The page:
There is no denying that central banks have some impact on interest rates, in both the short and the long run. But the complexity of and qualifications to that impact have been swept into a memory hole, submerging a host of additional questions. How strong or weak is the initial effect on interest rates, and can its strength vary over time or with institutional arrangements? How long does the effect operate after a change in the rate of monetary growth? Does any impact on real rates eventually disappear completely, or can a constant rate of monetary growth make it permanent? Exactly what interest rates are initially affected by monetary policy: only short-term rates or rates across a broad spectrum of maturities extending even into real assets? Addressing these questions exposes serious constraints on the magnitude, duration, and predictability of the Fed's actual control over interest rates. The conventional impression of precise central bank management of even short-term rates turns out to be, at best, highly exaggerated.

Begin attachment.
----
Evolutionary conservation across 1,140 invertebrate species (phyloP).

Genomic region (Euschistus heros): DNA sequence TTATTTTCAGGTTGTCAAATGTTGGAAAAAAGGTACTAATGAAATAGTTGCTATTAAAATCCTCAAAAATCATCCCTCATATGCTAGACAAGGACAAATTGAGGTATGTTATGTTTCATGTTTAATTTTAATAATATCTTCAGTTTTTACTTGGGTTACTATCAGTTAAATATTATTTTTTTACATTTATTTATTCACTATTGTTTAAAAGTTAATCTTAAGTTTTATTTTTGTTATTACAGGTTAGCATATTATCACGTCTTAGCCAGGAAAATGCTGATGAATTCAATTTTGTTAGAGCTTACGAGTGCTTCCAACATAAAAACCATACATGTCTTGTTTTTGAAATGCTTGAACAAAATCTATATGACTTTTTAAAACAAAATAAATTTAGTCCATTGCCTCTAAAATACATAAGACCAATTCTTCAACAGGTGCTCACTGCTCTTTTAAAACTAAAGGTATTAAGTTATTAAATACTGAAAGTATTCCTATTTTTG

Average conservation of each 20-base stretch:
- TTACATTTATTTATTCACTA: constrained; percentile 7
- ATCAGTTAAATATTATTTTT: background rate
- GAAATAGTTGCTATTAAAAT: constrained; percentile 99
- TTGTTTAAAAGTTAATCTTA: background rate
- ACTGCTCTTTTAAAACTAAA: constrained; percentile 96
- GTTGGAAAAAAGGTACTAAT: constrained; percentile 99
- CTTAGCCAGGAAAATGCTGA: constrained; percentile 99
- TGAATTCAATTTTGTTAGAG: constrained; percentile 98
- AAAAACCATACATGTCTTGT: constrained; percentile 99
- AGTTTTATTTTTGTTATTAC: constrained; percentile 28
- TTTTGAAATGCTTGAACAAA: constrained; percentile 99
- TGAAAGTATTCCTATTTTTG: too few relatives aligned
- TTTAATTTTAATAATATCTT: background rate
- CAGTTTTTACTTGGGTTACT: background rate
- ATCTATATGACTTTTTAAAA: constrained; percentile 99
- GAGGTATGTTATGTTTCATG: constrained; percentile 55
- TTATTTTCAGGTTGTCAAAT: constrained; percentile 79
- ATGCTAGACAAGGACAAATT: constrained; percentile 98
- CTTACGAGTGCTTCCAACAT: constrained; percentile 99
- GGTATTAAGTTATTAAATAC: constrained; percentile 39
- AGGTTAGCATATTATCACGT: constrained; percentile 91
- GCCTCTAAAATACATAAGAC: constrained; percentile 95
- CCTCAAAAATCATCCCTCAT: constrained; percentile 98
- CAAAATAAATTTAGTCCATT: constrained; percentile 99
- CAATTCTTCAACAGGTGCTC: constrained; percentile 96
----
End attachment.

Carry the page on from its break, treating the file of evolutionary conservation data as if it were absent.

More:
The piece is relatively long but, like virtually all of Jeff's articles, makes its case powerfully with economic logic and evidence. And his case is that the Fed has very little control of real interest rates and can affect nominal interest rates a lot, but almost entirely by affecting the expected rate of inflation.
Jeff is one of the top monetary economists in the country and it shows in this article. Part of what makes him so good is his memory: that is, his knowledge of where monetary theory has been in the last 60 and more years.